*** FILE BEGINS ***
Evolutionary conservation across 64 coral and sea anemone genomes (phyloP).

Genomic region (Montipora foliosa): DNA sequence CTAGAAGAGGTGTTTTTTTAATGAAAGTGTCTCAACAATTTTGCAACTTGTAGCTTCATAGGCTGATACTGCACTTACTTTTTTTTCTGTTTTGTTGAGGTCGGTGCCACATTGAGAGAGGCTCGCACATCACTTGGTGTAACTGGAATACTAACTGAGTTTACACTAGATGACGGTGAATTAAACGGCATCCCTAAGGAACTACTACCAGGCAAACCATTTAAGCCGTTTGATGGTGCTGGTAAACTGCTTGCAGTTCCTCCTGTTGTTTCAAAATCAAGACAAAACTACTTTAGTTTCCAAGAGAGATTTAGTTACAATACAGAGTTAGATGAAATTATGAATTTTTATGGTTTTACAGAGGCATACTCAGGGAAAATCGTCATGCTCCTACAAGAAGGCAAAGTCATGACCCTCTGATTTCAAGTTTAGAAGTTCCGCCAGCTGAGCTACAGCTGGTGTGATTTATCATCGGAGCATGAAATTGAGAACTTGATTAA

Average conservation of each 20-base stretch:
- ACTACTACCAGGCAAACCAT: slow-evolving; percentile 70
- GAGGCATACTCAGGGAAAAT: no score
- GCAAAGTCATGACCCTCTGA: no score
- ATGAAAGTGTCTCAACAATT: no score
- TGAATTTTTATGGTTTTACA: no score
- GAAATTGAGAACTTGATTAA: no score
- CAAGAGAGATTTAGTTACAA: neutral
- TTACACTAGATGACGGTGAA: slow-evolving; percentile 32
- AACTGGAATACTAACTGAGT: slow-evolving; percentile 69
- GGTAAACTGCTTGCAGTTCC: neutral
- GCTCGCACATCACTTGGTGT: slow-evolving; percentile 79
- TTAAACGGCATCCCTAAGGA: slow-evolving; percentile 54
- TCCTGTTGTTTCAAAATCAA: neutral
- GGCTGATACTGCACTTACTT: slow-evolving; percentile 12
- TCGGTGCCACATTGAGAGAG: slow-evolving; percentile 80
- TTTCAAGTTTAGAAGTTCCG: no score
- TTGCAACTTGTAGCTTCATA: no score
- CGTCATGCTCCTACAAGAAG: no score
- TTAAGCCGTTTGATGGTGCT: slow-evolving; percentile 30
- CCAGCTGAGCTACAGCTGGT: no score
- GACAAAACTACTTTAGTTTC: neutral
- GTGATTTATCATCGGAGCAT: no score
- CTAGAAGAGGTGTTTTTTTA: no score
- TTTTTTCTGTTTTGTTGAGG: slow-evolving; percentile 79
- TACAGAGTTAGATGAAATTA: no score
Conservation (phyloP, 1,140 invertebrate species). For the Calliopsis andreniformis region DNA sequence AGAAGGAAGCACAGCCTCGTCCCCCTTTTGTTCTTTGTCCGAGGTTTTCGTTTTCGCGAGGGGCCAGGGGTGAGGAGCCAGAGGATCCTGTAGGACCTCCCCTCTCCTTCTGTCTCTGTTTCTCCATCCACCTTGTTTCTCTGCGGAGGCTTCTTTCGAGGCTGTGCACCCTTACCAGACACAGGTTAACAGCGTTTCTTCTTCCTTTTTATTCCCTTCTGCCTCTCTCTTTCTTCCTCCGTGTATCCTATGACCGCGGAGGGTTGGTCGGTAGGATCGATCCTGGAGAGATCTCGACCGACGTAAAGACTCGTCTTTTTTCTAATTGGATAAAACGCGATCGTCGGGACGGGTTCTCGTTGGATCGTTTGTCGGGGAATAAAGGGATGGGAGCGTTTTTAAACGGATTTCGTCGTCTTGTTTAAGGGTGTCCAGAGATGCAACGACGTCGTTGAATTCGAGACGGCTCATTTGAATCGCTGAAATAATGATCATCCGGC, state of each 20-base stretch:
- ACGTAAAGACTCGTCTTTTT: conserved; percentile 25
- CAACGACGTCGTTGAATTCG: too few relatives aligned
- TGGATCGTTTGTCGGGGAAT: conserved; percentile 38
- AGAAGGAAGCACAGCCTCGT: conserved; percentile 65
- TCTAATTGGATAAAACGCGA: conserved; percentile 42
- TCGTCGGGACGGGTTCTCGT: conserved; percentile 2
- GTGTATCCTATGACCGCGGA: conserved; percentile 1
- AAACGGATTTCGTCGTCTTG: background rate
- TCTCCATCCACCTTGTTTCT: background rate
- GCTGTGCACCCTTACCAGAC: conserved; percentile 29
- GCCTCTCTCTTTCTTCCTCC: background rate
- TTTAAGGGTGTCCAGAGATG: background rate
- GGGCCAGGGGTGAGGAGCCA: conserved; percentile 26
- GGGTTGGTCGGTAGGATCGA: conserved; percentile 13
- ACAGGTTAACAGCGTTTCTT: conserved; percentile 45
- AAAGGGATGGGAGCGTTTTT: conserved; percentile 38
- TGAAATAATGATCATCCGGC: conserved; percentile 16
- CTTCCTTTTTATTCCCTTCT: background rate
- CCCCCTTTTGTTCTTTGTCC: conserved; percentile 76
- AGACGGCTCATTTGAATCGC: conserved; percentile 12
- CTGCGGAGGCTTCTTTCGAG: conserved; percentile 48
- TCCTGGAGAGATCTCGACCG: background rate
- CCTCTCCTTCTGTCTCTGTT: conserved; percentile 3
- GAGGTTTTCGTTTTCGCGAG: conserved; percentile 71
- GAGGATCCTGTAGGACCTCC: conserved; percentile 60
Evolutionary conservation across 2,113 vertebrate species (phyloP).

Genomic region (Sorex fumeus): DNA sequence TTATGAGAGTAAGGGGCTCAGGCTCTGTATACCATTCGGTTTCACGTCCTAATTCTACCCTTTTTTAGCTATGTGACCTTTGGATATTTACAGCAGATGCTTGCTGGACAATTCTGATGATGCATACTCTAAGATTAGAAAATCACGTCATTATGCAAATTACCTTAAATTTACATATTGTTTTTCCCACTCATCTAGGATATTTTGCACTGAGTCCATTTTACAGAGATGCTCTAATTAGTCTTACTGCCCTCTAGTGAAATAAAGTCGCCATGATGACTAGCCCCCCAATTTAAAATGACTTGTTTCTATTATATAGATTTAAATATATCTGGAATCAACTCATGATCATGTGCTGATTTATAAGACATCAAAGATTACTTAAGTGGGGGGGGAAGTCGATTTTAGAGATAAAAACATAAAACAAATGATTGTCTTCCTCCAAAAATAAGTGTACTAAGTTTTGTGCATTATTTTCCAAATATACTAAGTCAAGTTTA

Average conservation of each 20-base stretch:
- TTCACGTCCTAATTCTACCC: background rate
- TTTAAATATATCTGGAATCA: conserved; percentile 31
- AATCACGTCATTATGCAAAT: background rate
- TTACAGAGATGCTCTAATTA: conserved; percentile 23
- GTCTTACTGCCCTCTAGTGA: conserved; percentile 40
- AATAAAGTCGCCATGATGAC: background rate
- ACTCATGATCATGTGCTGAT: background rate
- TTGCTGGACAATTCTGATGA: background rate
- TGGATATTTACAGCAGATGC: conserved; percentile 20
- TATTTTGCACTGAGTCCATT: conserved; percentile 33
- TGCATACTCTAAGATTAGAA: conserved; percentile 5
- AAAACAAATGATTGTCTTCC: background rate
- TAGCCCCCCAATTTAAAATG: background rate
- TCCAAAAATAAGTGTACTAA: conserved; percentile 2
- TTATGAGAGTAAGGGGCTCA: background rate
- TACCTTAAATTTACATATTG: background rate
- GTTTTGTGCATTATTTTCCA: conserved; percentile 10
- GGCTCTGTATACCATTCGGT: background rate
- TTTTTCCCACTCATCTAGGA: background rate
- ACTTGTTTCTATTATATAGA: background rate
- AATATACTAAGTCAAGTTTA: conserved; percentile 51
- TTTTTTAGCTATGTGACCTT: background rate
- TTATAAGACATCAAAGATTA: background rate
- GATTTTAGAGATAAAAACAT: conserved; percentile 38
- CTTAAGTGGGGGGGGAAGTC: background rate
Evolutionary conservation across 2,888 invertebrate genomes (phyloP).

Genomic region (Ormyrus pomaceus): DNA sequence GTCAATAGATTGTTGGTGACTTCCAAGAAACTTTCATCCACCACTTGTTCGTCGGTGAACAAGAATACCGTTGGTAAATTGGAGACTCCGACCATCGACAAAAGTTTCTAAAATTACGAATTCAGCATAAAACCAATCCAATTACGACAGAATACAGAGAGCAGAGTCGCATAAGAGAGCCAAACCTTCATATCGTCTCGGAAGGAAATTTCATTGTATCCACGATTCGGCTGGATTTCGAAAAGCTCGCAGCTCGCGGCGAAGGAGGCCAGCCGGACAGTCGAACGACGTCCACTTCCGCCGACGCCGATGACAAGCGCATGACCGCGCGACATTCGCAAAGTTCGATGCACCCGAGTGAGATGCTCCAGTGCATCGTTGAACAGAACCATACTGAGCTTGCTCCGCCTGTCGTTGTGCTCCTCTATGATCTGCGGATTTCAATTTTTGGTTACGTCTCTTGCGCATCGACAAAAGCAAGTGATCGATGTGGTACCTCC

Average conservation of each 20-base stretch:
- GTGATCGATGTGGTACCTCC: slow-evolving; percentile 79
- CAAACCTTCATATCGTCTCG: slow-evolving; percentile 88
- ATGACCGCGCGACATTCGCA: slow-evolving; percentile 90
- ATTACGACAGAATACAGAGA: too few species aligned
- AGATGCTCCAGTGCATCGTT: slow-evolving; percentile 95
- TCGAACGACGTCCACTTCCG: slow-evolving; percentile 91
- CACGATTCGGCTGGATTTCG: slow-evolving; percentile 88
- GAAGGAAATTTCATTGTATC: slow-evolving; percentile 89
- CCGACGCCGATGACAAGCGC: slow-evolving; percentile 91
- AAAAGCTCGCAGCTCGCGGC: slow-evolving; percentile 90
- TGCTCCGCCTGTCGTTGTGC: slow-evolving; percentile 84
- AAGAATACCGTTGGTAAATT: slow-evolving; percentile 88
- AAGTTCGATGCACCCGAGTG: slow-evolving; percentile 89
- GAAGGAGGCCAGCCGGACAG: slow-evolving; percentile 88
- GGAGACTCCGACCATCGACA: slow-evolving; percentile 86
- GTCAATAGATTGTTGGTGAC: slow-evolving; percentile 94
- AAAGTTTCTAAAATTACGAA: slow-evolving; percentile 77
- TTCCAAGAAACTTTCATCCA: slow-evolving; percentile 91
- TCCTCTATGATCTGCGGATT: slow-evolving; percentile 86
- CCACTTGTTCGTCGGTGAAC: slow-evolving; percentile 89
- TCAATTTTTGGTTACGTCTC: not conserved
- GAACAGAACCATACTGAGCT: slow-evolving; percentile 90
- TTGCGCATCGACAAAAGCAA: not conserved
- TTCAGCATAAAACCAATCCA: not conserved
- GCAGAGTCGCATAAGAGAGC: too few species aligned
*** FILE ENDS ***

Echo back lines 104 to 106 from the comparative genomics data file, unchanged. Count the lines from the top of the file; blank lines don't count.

- TCCTCTATGATCTGCGGATT: slow-evolving; percentile 86
- CCACTTGTTCGTCGGTGAAC: slow-evolving; percentile 89
- TCAATTTTTGGTTACGTCTC: not conserved